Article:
Harvington Hall in Worcestershire stands as a significant testament to the English Martyrs. With its rich history and remarkable collection of priest hides, some potentially crafted by St Nicholas Owen himself, Harvington offers a unique glimpse into the struggles and resilience of the Catholic community during the English Reformation.

This year from 25-30 July the Hall will hold the first ever Harvington History Festival, with a line-up of 17 historians, authors and broadcasters including Jessie Childs, Ruth Goodman and Tracy Borman as well as a concert celebrating the sacred works of Byrd.

This year holds a special significance for the Hall as it celebrates the centenary of its rescue from ruin. In 1923, Harvington was purchased by devoted Catholic Ellen Ferris, who generously gifted it to the Archdiocese of Birmingham. Since then, Harvington Hall has become a place of pilgrimage, honouring the memory of the English martyrs.

Much of the festival will delve into the intricate narratives of Catholics during the English Reformation, exploring topics from disguise and evading detection to making martyrs, rebellions and sieges:

Dr Jonathan Willis: Making Martyrs in Elizabethan England
The English Reformation was violent and bloody. Mary I and Elizabeth I sent hundreds to gruesome deaths (Protestants then Catholics, including priests, for treason). Discover how both Protestants and Catholics constructed accounts of their martyrs, including presenting unruly women as pious Christians.

Dr Sarah Johanesen: Priestly disguise in Elizabethan and Jacobean England
During the reign of Elizabeth I and the following post-Reformation years disguise was essential for gaining access to Roman Catholic sacraments.

This talk discusses how the materials and language of clothing, accessories, and personal appearance were used against Catholics, to emphasise the threat they posed. Both in conflict with Protestants and other Catholics, appearance could become a political weapon.

Professor Maurice Whitehead: Hiding in Plain Sight: Jesuits and seminary priests in late Tudor and early Stuart England and Wales​ ​
Elizabeth I’s government secret service operated an elaborate surveillance network stretching across England and deep into continental Europe: its aim was to track, intercept, and capture Catholic priests as they arrived back home.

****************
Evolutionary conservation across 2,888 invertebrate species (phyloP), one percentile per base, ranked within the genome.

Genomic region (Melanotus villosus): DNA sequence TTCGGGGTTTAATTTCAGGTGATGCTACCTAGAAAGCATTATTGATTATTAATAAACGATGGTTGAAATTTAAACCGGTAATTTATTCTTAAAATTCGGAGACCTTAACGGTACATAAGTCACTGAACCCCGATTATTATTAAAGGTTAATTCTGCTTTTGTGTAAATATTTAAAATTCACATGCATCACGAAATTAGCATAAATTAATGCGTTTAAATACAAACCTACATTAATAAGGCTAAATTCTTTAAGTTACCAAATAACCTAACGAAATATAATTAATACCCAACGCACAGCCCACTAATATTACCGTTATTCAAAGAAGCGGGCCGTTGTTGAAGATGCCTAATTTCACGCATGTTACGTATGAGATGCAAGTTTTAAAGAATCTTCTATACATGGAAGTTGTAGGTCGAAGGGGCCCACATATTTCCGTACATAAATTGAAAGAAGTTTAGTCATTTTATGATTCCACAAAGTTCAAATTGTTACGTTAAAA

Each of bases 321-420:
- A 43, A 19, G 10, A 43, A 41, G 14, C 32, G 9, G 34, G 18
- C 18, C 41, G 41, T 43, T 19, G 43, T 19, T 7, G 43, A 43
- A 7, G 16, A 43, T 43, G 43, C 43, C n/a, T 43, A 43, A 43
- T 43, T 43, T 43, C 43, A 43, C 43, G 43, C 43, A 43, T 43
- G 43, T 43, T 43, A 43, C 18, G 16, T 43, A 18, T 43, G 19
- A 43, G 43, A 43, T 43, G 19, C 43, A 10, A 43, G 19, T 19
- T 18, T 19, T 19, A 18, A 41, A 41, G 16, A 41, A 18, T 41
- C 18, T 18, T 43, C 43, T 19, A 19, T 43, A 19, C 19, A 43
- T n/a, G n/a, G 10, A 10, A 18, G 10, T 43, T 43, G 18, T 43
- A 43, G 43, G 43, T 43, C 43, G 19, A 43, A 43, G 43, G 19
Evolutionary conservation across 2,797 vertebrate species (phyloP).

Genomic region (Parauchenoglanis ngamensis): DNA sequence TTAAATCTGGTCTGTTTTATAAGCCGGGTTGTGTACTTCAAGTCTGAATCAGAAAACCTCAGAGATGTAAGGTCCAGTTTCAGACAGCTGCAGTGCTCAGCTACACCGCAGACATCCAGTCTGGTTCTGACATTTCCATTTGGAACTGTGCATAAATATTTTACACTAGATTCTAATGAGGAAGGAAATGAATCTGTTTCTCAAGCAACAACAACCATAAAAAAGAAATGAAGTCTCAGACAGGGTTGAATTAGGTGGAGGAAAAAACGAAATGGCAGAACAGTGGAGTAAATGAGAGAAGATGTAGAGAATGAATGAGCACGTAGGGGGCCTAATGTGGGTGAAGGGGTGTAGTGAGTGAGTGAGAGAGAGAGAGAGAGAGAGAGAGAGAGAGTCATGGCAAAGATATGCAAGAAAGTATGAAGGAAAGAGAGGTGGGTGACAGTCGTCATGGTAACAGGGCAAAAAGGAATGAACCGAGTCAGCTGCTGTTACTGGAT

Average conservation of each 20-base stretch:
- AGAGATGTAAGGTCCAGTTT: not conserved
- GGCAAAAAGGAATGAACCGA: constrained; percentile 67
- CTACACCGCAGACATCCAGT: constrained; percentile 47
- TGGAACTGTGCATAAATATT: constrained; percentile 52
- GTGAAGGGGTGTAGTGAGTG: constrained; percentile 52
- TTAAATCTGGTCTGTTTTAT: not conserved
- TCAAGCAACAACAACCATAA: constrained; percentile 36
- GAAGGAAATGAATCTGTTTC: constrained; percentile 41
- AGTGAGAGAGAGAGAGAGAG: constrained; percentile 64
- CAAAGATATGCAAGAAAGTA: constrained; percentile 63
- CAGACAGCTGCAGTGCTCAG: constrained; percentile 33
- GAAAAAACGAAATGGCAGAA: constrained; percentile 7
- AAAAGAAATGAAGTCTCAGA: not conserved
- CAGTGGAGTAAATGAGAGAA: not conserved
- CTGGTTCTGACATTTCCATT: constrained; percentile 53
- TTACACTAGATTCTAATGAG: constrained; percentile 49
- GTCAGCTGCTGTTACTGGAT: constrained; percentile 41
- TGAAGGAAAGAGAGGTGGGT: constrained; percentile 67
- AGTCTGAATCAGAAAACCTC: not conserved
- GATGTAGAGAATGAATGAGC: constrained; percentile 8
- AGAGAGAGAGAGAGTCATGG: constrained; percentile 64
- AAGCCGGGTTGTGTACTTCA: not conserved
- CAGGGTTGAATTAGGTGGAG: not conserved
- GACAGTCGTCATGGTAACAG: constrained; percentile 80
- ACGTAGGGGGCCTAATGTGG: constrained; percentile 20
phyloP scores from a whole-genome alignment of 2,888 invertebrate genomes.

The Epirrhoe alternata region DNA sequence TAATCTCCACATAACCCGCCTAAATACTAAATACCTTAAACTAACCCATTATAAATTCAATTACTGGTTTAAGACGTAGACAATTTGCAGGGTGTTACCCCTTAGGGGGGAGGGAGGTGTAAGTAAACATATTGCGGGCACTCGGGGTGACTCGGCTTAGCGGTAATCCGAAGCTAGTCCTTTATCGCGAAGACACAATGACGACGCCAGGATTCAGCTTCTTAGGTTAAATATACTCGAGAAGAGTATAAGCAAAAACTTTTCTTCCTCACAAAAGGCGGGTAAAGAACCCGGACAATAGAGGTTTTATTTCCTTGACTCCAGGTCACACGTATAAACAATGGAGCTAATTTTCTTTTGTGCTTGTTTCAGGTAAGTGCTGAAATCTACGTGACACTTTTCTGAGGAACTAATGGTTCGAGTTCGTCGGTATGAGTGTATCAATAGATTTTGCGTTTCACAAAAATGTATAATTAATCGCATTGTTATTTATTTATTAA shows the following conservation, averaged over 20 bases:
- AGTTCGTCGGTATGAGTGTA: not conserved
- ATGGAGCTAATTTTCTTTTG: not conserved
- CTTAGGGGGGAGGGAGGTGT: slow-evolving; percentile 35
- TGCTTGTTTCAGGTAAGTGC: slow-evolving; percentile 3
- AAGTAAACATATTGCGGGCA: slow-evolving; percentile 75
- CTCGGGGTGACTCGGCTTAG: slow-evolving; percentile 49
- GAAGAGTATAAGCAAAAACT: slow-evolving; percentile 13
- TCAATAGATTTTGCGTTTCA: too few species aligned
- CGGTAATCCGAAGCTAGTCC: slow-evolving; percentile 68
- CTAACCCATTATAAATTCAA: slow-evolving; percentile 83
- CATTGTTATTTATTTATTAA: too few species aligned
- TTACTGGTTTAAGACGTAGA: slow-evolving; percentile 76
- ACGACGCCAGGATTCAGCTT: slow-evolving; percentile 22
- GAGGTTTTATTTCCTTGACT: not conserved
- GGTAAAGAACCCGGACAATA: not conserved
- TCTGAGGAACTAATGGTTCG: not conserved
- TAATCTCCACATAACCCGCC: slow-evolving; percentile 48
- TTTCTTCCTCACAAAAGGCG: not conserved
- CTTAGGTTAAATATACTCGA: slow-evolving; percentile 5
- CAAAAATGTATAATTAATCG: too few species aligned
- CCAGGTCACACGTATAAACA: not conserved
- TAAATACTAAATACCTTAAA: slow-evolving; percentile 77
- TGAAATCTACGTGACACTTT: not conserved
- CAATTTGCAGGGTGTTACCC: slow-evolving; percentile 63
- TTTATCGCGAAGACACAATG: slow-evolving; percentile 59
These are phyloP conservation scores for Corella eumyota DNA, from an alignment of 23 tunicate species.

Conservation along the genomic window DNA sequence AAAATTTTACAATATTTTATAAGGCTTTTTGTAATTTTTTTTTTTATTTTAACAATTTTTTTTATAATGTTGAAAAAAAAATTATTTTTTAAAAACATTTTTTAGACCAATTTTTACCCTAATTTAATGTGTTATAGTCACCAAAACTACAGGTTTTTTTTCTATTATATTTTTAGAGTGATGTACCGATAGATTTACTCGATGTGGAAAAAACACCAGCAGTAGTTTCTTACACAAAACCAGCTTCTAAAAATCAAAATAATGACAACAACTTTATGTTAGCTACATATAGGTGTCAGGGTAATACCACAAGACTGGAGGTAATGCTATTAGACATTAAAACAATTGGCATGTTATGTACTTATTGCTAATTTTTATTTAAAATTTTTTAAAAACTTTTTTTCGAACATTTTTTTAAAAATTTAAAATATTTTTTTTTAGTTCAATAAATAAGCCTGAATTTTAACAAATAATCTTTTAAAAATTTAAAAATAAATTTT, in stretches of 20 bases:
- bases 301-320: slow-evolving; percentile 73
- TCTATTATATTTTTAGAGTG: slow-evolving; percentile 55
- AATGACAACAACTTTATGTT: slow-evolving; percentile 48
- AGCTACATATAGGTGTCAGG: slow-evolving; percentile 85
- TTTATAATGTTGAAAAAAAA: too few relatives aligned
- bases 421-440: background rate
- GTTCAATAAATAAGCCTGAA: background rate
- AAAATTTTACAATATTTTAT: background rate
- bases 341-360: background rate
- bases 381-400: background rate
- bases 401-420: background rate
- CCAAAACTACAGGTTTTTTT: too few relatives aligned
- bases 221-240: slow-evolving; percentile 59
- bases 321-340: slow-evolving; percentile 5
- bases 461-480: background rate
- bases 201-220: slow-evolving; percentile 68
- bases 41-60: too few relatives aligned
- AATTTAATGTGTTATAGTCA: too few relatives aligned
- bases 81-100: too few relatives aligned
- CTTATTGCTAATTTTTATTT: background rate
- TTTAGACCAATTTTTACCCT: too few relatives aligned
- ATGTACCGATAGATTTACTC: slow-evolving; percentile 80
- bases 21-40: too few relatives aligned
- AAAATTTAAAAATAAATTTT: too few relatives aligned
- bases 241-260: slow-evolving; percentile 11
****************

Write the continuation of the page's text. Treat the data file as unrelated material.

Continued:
So how was it that the majority of priests evaded detection and arrest as they re-entered England or Wales from their priestly training?  Discover a number of hypotheses as to how such a feat was achieved.

Professor Stephen Alford: Plots and traitors, politics and equivocation: Robert Cecil and English Catholics
Elizabeth I's government believed that it was under attack by an organised Catholic enemy at home and abroad. Refusal to worship in the Church of​ England was a subversive act; Catholic priests living secretly in England​ were denounced as traitors.

But what explains all this? Stephen Alford​ will explore, mainly through the career of Robert Cecil, how the​ queen's ministers understood the perils that beset Elizabeth and her​ kingdoms.​

Professor Mark Stoyle: A Murderous Midsummer: The Western Rising of 1549​ (the ‘Prayer Book Rebellion’)
The catastrophic story of the causes, course and cruel suppression of the so-called ‘Prayer Book Rebellion’ which saw thousands of ordinary people protesting against boy-king Edward VI’s protestant reforms.

Drawing on new evidence Mark Stoyle will consider the terrible consequences culminating in the powerful royal army’s suppression of the protestors and argue that the rising was the most catastrophic event to occur in the West Country between the Black Death and the Civil War. ​

Jessie Childs: The Siege of Loyalty House
The story of one of the most extraordinary episodes of the Civil War. A thrilling tale of war and peace, terror and faith, savagery and civilisation drawing on unpublished manuscripts and the voices of dozens of men, women and children caught in the crossfire.

To the parliamentarians, Basing House in Hampshire was the devil’s seat. To its royalist defenders, it was ‘Loyalty House’.

Over two years, its residents were battered, bombarded, starved and gassed. From within they faced smallpox, spies and mutiny. Their resistance became legendary, but in October 1645, Oliver Cromwell rolled in the heavy guns and the stage was set for a last stand.​


The festival runs from Tuesday 25 July to Sunday 30 July. Tickets and more information:

Harvington Hall - History Festival